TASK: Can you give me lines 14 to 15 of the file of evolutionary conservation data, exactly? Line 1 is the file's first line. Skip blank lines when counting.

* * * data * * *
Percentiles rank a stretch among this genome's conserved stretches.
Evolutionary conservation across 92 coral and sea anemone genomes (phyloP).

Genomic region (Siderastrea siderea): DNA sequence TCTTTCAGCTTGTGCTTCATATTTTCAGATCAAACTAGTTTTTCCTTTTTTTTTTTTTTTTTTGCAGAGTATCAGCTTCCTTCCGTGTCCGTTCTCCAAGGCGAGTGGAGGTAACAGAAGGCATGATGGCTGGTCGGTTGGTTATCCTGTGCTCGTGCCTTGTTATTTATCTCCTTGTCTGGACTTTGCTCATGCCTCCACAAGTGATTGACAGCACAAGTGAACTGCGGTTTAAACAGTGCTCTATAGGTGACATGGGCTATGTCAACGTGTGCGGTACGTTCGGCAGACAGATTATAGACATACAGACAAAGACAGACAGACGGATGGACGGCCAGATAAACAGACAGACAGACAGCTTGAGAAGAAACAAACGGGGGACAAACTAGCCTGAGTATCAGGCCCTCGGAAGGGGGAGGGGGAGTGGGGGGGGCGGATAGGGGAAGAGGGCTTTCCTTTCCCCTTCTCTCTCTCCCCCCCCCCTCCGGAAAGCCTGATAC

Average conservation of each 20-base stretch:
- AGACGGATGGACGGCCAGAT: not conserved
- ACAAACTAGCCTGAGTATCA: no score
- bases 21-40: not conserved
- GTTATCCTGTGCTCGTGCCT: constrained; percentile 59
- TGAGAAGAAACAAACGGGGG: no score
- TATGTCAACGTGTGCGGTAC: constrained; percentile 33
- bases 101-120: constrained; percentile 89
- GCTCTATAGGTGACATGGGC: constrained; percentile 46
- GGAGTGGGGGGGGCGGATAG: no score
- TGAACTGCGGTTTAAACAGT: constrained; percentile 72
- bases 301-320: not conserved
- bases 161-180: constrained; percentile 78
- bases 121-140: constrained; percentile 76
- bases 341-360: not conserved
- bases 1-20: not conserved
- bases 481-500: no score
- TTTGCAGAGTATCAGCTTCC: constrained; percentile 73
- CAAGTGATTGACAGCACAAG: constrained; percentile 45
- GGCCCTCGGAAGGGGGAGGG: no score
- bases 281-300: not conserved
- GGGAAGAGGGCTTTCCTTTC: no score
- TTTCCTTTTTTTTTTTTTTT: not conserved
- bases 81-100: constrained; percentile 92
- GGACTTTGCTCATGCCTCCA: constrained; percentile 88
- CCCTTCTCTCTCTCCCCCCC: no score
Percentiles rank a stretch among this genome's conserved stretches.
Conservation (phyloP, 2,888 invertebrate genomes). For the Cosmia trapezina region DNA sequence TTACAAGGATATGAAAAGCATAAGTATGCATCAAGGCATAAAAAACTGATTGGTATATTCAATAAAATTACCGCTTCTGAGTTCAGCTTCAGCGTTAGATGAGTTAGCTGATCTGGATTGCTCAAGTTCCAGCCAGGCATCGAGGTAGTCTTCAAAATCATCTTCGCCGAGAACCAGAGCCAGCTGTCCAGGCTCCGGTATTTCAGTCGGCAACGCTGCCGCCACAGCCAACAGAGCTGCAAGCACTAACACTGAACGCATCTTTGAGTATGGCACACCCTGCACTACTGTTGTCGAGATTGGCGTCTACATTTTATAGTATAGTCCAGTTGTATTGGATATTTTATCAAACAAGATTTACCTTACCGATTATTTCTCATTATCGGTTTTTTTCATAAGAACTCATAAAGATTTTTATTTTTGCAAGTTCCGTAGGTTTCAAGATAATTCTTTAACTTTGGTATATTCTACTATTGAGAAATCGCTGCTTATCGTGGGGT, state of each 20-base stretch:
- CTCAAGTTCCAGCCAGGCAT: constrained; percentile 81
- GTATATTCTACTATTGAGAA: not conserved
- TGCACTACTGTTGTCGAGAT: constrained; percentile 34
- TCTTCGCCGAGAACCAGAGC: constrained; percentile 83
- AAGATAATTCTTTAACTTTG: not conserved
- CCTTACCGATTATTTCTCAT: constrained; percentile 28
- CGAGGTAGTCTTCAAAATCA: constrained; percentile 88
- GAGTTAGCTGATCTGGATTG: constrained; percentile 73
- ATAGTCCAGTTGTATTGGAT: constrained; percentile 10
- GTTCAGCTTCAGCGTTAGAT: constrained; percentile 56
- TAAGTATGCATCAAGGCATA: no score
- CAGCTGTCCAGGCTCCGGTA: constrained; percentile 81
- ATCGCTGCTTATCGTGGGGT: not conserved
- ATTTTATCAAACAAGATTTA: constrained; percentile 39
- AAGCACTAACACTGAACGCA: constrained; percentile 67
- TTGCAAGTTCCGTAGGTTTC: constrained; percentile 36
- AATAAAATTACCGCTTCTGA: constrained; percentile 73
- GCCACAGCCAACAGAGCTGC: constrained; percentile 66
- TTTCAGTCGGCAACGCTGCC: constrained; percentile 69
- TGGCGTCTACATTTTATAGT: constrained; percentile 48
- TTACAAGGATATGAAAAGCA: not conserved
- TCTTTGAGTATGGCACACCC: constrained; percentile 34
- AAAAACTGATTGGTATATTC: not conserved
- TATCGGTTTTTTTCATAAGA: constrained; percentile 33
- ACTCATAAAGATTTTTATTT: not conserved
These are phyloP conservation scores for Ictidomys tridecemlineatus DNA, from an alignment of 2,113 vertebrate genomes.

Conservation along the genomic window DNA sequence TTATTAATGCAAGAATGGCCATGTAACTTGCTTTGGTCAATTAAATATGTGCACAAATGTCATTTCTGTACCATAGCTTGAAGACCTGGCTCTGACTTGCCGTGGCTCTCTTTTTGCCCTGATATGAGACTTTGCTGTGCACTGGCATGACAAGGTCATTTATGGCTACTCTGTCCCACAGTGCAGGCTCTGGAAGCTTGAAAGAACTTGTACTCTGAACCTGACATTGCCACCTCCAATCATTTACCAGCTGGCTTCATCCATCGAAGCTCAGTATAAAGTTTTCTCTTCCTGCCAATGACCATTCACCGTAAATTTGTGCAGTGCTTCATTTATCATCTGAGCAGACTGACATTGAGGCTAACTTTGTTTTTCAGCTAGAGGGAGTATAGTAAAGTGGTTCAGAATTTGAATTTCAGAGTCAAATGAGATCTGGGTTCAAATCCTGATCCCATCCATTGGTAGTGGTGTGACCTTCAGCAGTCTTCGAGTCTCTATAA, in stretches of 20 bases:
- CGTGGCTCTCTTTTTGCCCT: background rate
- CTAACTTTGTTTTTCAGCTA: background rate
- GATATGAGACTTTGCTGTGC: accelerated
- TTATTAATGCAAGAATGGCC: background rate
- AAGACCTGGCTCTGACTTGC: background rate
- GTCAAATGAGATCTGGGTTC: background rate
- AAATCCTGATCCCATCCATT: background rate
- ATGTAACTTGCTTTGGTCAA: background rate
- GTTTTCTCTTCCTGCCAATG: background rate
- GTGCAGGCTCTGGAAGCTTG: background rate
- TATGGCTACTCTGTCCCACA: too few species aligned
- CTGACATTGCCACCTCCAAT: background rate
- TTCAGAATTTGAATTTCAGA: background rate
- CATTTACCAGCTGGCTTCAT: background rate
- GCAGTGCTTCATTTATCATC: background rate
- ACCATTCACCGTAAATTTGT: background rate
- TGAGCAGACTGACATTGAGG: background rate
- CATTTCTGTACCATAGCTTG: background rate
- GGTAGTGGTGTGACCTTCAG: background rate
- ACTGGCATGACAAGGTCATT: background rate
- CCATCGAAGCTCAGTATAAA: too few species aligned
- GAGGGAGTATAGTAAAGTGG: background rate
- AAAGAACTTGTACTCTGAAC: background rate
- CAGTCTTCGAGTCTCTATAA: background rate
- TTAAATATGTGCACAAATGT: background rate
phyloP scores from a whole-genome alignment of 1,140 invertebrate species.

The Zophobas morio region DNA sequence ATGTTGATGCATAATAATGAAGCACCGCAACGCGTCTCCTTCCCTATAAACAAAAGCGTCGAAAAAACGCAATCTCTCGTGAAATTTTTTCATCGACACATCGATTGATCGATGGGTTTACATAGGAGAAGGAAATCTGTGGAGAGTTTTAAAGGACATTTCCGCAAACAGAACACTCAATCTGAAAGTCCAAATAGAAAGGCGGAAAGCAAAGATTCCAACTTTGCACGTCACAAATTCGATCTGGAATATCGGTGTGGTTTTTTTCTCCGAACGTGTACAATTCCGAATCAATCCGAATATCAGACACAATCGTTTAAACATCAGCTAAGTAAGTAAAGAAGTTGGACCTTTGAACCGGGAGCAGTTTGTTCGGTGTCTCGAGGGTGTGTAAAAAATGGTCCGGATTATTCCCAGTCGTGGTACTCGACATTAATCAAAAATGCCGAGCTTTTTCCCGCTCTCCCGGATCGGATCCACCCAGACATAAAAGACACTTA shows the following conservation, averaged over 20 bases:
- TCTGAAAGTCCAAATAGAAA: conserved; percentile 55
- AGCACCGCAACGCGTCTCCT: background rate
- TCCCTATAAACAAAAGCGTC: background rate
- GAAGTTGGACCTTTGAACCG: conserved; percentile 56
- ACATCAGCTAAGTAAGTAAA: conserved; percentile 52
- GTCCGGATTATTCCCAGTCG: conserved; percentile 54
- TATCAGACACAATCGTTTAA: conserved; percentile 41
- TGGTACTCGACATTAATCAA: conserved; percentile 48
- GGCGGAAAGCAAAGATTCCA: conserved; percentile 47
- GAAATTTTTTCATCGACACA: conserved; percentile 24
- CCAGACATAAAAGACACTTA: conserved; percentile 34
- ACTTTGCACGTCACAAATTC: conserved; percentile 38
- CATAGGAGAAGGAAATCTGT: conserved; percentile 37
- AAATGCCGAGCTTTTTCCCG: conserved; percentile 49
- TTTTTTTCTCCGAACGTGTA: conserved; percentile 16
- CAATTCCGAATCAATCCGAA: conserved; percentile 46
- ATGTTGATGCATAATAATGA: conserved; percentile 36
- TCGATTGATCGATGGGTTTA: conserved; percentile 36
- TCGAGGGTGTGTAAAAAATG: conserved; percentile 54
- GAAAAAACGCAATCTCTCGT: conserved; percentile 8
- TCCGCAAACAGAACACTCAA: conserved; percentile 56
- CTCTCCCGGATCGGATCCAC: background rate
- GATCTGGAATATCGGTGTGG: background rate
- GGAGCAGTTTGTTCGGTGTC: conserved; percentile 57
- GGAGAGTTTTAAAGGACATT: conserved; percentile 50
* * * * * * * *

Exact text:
- TGAACTGCGGTTTAAACAGT: constrained; percentile 72
- bases 301-320: not conserved